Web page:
Cleavage display has been used throughout history to enhance physical, sexual and financial attractiveness. Fashions and public morals dictate how much or how little breast it’s acceptable to show and it’s been quite a roller coaster ride over the last 600 years.
The Ancient Greeks really liked breasts, so women would wear all sorts of things to push them up or expose them. The Romans on the other hand were very male-orientated and women bound their chests in order to minimize them, fashions being quite ‘unisex’.
The women’s décolletage (or exposed neckline) was fashionably prominent in European society from the Middle Ages, and the first corsets probably appeared in royal courts as a device to lift and accentuate the breasts while accentuating a woman’s hourglass figure (a sign of fertility and prosperity). By the 15th and 16th centuries it became common fashion for women to bare their breasts completely, from Queens to prostitutes! In England in the 17th century, Queen Mary II was depicted in portraits with fully bared breasts, this was regarded as a sign of prosperity and high social standing, yet revealing the ankle, leg or shoulders was considered to be in very bad taste.
Breast exposure continued up until after the French Revolution, fashions between 1795 and 1820 bared not only the breasts but the shoulders too (I guess that would make it a skirt then!). The Victorians put an end to this trend with their prudish social attitudes and high collars replaced the décolletage, although ball or evening gowns still displayed plenty of cleavage.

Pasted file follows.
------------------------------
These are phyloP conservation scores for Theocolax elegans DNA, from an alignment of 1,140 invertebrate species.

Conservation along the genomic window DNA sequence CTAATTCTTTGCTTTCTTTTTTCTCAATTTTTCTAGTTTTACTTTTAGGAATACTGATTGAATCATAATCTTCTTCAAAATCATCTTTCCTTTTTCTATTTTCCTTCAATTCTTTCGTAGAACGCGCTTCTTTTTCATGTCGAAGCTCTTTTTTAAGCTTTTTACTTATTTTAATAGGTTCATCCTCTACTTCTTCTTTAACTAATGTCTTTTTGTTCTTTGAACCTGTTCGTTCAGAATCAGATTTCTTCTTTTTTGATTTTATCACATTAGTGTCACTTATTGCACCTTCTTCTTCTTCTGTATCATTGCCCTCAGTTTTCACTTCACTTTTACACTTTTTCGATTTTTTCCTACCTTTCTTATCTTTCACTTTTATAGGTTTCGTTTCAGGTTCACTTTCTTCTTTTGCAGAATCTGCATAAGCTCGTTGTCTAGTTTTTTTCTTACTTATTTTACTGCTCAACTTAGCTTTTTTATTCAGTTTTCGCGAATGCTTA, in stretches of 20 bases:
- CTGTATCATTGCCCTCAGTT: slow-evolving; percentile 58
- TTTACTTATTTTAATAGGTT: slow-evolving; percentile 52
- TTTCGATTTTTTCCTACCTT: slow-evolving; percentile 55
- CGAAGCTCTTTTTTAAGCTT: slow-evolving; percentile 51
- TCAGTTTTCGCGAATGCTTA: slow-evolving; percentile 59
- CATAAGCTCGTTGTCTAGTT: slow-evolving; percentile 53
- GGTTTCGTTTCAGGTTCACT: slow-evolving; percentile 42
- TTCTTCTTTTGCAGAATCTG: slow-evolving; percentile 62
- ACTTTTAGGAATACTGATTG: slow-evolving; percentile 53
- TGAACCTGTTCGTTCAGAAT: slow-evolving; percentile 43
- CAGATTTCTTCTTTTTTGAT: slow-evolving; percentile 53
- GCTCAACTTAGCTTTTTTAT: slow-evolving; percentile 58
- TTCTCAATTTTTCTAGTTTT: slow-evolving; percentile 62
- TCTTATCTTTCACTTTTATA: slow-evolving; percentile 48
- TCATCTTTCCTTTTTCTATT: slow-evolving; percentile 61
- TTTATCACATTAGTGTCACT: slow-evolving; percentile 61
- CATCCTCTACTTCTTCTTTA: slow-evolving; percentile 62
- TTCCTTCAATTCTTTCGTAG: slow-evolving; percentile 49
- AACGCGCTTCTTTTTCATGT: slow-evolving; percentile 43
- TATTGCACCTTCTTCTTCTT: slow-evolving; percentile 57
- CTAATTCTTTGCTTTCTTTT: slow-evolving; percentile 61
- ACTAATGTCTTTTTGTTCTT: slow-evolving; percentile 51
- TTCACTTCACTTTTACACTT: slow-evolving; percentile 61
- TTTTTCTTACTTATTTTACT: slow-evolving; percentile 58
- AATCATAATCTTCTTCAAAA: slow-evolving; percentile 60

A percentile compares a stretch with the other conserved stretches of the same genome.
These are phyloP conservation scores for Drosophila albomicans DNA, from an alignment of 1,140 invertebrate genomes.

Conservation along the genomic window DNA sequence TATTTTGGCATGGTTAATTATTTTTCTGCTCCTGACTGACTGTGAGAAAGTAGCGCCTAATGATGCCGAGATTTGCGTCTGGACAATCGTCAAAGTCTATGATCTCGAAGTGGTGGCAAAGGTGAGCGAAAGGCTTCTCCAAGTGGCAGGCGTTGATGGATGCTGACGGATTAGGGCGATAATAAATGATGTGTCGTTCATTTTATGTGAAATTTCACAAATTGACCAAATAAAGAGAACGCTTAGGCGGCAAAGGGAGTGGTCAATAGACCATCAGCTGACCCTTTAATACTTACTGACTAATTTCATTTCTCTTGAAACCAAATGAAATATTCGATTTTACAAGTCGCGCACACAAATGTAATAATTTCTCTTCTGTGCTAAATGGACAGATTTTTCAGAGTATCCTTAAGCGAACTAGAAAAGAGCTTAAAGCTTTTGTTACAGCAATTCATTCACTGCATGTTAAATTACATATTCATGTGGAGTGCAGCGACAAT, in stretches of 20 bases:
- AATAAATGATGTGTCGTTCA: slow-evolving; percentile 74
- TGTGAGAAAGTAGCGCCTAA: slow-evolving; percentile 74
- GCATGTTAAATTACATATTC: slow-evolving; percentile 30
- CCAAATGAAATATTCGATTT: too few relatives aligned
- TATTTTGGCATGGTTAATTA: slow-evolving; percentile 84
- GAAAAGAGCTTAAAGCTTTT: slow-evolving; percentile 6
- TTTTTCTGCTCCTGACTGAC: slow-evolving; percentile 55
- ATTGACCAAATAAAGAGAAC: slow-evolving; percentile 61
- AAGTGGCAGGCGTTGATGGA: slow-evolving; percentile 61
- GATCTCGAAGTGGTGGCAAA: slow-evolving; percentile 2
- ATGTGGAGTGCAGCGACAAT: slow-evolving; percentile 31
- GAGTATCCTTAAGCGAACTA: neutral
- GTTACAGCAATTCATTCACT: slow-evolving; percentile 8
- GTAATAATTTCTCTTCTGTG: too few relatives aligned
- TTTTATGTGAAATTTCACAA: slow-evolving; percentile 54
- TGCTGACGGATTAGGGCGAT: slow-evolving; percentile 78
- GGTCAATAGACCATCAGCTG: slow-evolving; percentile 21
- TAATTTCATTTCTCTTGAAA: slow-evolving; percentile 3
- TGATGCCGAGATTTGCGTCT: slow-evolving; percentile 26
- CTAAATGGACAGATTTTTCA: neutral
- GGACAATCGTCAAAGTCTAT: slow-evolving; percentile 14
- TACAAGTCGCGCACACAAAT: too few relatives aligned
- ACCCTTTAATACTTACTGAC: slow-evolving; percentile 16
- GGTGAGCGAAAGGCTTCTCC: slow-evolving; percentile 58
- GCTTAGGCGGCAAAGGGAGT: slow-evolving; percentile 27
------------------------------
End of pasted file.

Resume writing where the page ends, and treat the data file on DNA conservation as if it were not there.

At the beginning of the 20th century, prudishness prevailed and even fairly modest round or v-shaped necklines were discouraged and frowned upon. The breast all but disappeared in the Flapper era as upper body fashions became more restrained but as a consequence, rising hemlines finally revealed the leg!
The sexual permissiveness of the 1960’s liberated and uncovered the bosom in films and on television but full breast exposure in public was still regarded as indecent. Breast enhancement waned with the fashion for a more natural and smaller bustline, but skirt lengths were rising higher than ever and legs were given maximum exposure for the first time in history. It was the decade of the leg!
Even the Wonderbra, launched in 1964 created little impact until the early 1990’s when demand suddenly intensified, breasts were finally back and padded push-up bras were the new method of enhancement.
And in today’s post-“Sex And The City” world, we ladies are lucky enough to be able to dress more casually and femininely even in the office, responsible cleavage display is generally accepted everywhere. So check out all the wonderful push-up bras we have at Now That’s Lingerie.com and have fun with your cleavage, experiment with different tops and dresses and see what a difference a good push-up bra or balconette bra can make!